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A Journal on Phlebology
Acta Phlebologica 2012 August;13(2):105-8
News on distal deep venous thrombosis. Preliminary reports of a multicentre study
Guarnera G. 1, Abeni D. 1, Antignani P. L. 2, Apollonio A. 3, Conti F. 4, Mollo P. L. 5, Murgiano A. 6, Ofria F. 7, Ruggieri M. 8
1 IDI-IRCCS, Rome, Italy;
2 San Giovanni Hospital, Rome, Italy;
3 Viterbo Belcolle Hospital, Viterbo, Italy;
4 San Camillo Hospital, Rome, Italy;
5 Anagni Hospital, Frosinone, Italy;
6 Israelitico Hospital, Rome, Italy;
7 Anzio Hospital, Anzio, Rome, Italy;
8 Rieti Hospital, Rieti, Italy
Aim. No study of strong methodology could be found to solve the controversy of optimal treatment of distal deep venous thrombosis (DDVT). Some inconclusive pieces of evidence exist on two approaches: anticolagulants and compression therapy versus compression therapy and Duplex scanning monitoring. Different studies report propagation to popliteal vein in 8% of patients without anticoagulant treatment, while a complete thrombus resolution within four weeks occurred in 20% of patients. We report preliminary data of a study conducted in patients affected by DDVT and treated with nadroparin in mono-administration associated with compression therapy.
Methods. One hundred and eleven patients with DDVT of the gastrocnemius or tibial veins, assessed by Duplex scanning, were enrolled in eight clinical centers in Lazio, Italy. At baseline, socio-demographic information, medical history (including risk factors for DDVT), circumferences of both calves and ankles, and a VAS-pain scale were recorded. At 7 and 28 days from baseline patients were re-assessed by Duplex scanning, calves and ankles circumferences and VAS-pain were measured, and the patients were asked about possible side effects.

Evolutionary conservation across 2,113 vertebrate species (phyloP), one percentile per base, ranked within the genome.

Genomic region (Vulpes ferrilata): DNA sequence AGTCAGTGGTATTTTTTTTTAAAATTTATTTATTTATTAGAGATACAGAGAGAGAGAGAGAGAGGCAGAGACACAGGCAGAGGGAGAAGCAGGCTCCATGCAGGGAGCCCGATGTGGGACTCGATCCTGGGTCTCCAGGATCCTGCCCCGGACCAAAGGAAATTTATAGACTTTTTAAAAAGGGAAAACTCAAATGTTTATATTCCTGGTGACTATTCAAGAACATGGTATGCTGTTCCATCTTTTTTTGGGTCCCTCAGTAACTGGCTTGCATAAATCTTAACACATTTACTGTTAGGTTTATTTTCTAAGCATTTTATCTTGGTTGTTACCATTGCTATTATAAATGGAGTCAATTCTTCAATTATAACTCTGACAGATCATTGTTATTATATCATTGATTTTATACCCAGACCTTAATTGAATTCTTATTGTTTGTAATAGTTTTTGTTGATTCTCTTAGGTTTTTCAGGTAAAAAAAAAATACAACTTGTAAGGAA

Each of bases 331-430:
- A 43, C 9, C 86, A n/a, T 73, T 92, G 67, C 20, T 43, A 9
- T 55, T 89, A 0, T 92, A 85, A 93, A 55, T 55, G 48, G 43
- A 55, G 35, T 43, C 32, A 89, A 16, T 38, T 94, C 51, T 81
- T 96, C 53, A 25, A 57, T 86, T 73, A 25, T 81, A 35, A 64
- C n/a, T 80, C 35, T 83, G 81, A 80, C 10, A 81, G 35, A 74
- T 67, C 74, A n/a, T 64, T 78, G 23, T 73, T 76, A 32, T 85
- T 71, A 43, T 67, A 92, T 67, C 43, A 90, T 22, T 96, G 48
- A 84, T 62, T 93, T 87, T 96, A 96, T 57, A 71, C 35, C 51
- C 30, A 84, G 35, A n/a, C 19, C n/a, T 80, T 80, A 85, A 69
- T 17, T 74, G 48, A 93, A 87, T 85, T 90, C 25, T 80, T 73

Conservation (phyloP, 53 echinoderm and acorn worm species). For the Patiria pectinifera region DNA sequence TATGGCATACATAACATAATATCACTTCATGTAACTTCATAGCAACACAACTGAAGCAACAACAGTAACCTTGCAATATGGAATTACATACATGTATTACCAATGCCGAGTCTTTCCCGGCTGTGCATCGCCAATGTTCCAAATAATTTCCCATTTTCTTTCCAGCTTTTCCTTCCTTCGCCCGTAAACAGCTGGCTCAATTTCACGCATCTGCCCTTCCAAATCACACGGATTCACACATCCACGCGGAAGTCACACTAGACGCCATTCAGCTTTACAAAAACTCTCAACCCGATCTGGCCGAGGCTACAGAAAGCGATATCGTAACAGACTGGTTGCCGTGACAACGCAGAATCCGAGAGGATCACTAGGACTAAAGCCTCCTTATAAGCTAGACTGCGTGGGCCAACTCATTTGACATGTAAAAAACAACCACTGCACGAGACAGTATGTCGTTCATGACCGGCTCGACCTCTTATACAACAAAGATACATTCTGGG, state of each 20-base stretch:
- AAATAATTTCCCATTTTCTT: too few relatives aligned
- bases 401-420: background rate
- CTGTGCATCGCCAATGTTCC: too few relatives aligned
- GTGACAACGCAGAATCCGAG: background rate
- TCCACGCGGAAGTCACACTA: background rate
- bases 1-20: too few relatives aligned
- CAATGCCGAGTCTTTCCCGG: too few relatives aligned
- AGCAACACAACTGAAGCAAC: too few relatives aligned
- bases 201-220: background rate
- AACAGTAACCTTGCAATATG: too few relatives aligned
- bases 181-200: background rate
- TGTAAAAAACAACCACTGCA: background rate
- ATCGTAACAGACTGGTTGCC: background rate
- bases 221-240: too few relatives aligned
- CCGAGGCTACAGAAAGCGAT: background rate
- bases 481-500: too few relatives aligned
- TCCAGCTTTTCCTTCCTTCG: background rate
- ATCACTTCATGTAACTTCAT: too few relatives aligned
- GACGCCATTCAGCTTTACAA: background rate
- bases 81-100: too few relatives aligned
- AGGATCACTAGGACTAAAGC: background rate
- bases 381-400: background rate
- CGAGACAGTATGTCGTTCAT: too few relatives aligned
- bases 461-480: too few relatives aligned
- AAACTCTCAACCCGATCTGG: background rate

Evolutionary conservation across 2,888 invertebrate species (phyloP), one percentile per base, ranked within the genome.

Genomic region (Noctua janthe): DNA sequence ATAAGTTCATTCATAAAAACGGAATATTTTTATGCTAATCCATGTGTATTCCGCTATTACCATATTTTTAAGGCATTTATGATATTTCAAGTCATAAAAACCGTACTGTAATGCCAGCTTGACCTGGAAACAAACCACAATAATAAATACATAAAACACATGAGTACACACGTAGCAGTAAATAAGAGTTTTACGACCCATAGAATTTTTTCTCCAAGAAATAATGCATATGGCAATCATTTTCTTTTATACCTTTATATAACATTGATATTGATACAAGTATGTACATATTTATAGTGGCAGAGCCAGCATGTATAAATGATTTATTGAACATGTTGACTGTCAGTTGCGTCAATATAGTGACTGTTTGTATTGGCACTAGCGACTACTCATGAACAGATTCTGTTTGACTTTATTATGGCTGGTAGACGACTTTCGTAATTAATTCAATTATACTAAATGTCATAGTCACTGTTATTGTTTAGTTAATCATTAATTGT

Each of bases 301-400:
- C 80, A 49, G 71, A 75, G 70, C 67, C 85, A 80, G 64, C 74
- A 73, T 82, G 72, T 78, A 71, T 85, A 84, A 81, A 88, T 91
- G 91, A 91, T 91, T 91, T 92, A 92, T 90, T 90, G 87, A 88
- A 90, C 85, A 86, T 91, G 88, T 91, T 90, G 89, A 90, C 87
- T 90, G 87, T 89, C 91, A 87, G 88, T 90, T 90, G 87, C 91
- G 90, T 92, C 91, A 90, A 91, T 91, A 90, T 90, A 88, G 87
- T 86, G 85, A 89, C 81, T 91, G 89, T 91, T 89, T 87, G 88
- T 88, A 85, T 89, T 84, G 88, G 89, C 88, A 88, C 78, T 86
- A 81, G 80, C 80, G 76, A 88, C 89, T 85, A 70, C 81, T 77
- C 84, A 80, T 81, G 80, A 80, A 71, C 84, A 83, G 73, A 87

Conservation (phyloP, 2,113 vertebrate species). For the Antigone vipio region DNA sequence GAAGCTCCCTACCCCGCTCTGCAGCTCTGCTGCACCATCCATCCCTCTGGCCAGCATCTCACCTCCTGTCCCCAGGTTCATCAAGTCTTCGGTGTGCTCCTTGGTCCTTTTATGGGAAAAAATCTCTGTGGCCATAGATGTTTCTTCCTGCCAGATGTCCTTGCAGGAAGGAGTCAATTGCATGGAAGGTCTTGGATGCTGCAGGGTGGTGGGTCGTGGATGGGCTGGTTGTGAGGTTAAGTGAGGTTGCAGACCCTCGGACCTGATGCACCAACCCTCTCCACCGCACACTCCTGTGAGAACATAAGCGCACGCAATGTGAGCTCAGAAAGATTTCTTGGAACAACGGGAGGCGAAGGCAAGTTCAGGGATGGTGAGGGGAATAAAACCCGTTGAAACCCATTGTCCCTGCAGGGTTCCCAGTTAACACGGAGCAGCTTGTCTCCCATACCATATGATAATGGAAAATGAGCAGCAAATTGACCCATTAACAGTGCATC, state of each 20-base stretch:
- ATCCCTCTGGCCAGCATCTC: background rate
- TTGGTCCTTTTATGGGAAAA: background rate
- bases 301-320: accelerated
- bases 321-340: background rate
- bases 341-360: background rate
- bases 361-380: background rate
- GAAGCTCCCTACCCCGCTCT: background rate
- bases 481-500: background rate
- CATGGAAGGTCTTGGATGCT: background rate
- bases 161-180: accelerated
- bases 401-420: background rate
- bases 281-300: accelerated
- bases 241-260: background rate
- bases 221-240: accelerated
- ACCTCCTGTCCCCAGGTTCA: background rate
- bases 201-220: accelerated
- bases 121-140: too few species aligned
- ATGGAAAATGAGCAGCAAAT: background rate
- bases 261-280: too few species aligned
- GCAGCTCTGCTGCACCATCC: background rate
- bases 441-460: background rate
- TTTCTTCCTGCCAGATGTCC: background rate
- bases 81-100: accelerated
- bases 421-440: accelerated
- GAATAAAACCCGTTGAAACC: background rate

Results. At the end of the study period, no propagation to the popliteal vein was observed, and no side effects were reported. The calf circumference in the affected leg overall significantly decreased from baseline (38.1 cm) to week 1 (37.1cm), and to week 4 (35.7 cm). Also the VAS-pain scores significantly decreased during the study: the observed means were 58.4, 30.7, and 12.7 at the three visits. Data on thrombus resolution are under evaluation.
Conclusion. Our study suggests that anticoagulant treatment, associated with compression therapy, is safe and causes clinical improvement (as assessed by the calf measurements) and pain relief. An increase of the probability of a complete thrombus resolution is expected. Such preliminary results, together with the already reported higher satisfaction of patients for the mono-administration of this therapy, should be considered as a viable option for the treatment of DDVT.